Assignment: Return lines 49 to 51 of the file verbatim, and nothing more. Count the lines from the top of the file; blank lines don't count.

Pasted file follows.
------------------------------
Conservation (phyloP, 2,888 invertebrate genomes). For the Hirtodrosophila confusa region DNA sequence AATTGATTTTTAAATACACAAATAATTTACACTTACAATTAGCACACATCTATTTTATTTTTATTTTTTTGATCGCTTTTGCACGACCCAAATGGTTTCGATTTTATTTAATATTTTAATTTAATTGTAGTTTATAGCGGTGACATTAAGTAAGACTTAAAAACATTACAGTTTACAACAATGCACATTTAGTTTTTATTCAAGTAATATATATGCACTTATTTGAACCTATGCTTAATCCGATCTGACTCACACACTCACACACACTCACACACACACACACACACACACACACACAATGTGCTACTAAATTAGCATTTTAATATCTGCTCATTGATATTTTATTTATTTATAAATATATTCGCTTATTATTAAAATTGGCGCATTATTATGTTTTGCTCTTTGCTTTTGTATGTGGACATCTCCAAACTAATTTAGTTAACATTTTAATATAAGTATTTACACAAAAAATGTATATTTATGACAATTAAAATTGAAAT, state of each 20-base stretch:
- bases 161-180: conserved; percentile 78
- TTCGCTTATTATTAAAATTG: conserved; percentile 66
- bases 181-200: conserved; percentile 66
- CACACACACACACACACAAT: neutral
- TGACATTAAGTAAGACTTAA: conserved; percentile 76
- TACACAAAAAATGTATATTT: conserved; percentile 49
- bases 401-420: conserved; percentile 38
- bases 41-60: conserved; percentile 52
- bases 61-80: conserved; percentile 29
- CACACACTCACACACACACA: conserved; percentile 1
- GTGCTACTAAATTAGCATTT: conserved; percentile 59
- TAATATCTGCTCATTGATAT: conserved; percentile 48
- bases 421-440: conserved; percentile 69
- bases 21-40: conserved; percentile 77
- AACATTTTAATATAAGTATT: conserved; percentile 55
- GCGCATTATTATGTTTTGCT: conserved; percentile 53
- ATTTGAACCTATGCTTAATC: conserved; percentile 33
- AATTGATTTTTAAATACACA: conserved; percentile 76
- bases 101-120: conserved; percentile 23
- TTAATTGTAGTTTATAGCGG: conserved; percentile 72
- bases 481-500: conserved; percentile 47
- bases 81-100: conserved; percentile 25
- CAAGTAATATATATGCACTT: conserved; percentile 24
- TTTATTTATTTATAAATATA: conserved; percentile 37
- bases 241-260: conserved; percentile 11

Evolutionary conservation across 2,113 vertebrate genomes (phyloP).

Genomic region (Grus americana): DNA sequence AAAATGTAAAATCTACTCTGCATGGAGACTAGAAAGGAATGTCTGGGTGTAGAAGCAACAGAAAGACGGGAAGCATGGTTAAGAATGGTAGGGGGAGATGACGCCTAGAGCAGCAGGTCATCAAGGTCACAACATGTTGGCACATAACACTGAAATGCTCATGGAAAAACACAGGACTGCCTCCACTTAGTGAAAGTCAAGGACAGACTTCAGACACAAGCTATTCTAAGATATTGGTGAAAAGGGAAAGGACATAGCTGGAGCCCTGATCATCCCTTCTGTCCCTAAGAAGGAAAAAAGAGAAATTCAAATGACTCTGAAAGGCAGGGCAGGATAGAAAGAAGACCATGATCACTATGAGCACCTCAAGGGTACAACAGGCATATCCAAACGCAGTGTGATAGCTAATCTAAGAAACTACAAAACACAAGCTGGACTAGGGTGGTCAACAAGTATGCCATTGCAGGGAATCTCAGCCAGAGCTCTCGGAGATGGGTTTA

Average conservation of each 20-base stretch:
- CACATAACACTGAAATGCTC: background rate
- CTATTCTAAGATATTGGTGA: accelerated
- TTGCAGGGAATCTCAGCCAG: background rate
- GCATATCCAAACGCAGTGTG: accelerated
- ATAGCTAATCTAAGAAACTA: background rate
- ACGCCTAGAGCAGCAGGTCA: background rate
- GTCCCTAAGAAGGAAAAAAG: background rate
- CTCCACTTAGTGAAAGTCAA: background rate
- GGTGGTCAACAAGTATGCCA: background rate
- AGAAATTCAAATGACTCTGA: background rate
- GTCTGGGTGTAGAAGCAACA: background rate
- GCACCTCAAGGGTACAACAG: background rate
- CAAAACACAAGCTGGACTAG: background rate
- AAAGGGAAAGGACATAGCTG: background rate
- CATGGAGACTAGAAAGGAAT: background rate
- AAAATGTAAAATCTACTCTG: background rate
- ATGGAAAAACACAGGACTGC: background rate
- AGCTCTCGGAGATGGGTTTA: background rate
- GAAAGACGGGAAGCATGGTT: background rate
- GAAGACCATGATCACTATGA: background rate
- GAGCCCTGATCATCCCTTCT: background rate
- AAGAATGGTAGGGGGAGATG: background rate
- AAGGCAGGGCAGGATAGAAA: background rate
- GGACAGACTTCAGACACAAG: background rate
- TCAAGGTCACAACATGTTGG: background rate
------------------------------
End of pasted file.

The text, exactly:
- GAAGACCATGATCACTATGA: background rate
- GAGCCCTGATCATCCCTTCT: background rate
- AAGAATGGTAGGGGGAGATG: background rate